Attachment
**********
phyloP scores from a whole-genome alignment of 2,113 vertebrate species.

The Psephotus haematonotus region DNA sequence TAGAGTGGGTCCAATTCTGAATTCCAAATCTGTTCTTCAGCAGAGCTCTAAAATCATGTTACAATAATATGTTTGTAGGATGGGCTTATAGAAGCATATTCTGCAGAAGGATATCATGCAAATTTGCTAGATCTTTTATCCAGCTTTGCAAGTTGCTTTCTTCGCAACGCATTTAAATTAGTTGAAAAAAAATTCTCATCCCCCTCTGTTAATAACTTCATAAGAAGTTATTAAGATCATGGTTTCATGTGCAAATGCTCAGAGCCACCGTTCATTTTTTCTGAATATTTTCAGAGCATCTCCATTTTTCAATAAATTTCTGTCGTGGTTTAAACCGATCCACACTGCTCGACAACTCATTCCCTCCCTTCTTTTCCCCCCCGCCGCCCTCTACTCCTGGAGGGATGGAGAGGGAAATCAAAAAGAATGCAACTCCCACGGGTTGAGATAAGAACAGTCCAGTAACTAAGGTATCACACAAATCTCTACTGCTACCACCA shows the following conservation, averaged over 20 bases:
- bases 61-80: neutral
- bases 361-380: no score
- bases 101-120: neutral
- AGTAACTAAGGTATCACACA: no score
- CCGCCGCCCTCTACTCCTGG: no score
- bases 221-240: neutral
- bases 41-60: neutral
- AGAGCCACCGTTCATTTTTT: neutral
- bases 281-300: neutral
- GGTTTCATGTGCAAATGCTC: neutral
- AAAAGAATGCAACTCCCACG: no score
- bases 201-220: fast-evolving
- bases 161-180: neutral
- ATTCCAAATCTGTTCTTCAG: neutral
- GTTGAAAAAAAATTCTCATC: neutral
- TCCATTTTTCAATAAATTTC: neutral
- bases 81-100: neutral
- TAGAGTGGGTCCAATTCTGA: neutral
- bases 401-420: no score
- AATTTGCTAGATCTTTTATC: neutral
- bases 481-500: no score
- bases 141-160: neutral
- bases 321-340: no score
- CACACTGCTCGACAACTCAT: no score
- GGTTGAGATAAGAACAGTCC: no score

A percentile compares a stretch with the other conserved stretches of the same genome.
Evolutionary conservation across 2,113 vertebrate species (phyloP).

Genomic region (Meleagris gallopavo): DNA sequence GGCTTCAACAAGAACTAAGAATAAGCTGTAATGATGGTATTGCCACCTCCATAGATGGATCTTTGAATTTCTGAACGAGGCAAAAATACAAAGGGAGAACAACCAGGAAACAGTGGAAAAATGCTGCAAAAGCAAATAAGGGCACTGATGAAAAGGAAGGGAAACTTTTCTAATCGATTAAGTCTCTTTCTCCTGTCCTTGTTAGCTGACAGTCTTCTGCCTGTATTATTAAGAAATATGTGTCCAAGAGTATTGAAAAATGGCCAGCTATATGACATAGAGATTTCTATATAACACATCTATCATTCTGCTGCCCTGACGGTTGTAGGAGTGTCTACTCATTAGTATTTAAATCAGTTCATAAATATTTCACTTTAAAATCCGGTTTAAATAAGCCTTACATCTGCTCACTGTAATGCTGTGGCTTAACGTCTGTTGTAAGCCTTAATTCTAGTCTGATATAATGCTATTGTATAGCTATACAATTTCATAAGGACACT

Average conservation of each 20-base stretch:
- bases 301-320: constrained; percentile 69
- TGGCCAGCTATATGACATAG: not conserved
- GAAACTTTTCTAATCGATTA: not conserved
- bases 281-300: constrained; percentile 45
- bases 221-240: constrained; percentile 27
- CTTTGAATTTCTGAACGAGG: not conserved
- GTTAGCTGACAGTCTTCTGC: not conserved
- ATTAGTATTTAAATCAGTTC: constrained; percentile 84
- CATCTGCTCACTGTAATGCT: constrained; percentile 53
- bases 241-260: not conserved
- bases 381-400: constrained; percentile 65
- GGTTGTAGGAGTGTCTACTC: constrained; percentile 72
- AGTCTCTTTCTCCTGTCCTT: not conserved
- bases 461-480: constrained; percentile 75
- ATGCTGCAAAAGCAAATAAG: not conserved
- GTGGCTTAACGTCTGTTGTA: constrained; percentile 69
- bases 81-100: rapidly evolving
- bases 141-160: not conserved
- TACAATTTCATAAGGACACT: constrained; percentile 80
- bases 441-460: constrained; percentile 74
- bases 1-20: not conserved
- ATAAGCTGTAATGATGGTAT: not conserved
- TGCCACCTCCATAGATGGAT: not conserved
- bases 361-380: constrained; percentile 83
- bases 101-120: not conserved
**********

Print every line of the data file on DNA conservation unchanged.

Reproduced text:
phyloP scores from a whole-genome alignment of 2,113 vertebrate species.

The Psephotus haematonotus region DNA sequence TAGAGTGGGTCCAATTCTGAATTCCAAATCTGTTCTTCAGCAGAGCTCTAAAATCATGTTACAATAATATGTTTGTAGGATGGGCTTATAGAAGCATATTCTGCAGAAGGATATCATGCAAATTTGCTAGATCTTTTATCCAGCTTTGCAAGTTGCTTTCTTCGCAACGCATTTAAATTAGTTGAAAAAAAATTCTCATCCCCCTCTGTTAATAACTTCATAAGAAGTTATTAAGATCATGGTTTCATGTGCAAATGCTCAGAGCCACCGTTCATTTTTTCTGAATATTTTCAGAGCATCTCCATTTTTCAATAAATTTCTGTCGTGGTTTAAACCGATCCACACTGCTCGACAACTCATTCCCTCCCTTCTTTTCCCCCCCGCCGCCCTCTACTCCTGGAGGGATGGAGAGGGAAATCAAAAAGAATGCAACTCCCACGGGTTGAGATAAGAACAGTCCAGTAACTAAGGTATCACACAAATCTCTACTGCTACCACCA shows the following conservation, averaged over 20 bases:
- bases 61-80: neutral
- bases 361-380: no score
- bases 101-120: neutral
- AGTAACTAAGGTATCACACA: no score
- CCGCCGCCCTCTACTCCTGG: no score
- bases 221-240: neutral
- bases 41-60: neutral
- AGAGCCACCGTTCATTTTTT: neutral
- bases 281-300: neutral
- GGTTTCATGTGCAAATGCTC: neutral
- AAAAGAATGCAACTCCCACG: no score
- bases 201-220: fast-evolving
- bases 161-180: neutral
- ATTCCAAATCTGTTCTTCAG: neutral
- GTTGAAAAAAAATTCTCATC: neutral
- TCCATTTTTCAATAAATTTC: neutral
- bases 81-100: neutral
- TAGAGTGGGTCCAATTCTGA: neutral
- bases 401-420: no score
- AATTTGCTAGATCTTTTATC: neutral
- bases 481-500: no score
- bases 141-160: neutral
- bases 321-340: no score
- CACACTGCTCGACAACTCAT: no score
- GGTTGAGATAAGAACAGTCC: no score

A percentile compares a stretch with the other conserved stretches of the same genome.
Evolutionary conservation across 2,113 vertebrate species (phyloP).

Genomic region (Meleagris gallopavo): DNA sequence GGCTTCAACAAGAACTAAGAATAAGCTGTAATGATGGTATTGCCACCTCCATAGATGGATCTTTGAATTTCTGAACGAGGCAAAAATACAAAGGGAGAACAACCAGGAAACAGTGGAAAAATGCTGCAAAAGCAAATAAGGGCACTGATGAAAAGGAAGGGAAACTTTTCTAATCGATTAAGTCTCTTTCTCCTGTCCTTGTTAGCTGACAGTCTTCTGCCTGTATTATTAAGAAATATGTGTCCAAGAGTATTGAAAAATGGCCAGCTATATGACATAGAGATTTCTATATAACACATCTATCATTCTGCTGCCCTGACGGTTGTAGGAGTGTCTACTCATTAGTATTTAAATCAGTTCATAAATATTTCACTTTAAAATCCGGTTTAAATAAGCCTTACATCTGCTCACTGTAATGCTGTGGCTTAACGTCTGTTGTAAGCCTTAATTCTAGTCTGATATAATGCTATTGTATAGCTATACAATTTCATAAGGACACT

Average conservation of each 20-base stretch:
- bases 301-320: constrained; percentile 69
- TGGCCAGCTATATGACATAG: not conserved
- GAAACTTTTCTAATCGATTA: not conserved
- bases 281-300: constrained; percentile 45
- bases 221-240: constrained; percentile 27
- CTTTGAATTTCTGAACGAGG: not conserved
- GTTAGCTGACAGTCTTCTGC: not conserved
- ATTAGTATTTAAATCAGTTC: constrained; percentile 84
- CATCTGCTCACTGTAATGCT: constrained; percentile 53
- bases 241-260: not conserved
- bases 381-400: constrained; percentile 65
- GGTTGTAGGAGTGTCTACTC: constrained; percentile 72
- AGTCTCTTTCTCCTGTCCTT: not conserved
- bases 461-480: constrained; percentile 75
- ATGCTGCAAAAGCAAATAAG: not conserved
- GTGGCTTAACGTCTGTTGTA: constrained; percentile 69
- bases 81-100: rapidly evolving
- bases 141-160: not conserved
- TACAATTTCATAAGGACACT: constrained; percentile 80
- bases 441-460: constrained; percentile 74
- bases 1-20: not conserved
- ATAAGCTGTAATGATGGTAT: not conserved
- TGCCACCTCCATAGATGGAT: not conserved
- bases 361-380: constrained; percentile 83
- bases 101-120: not conserved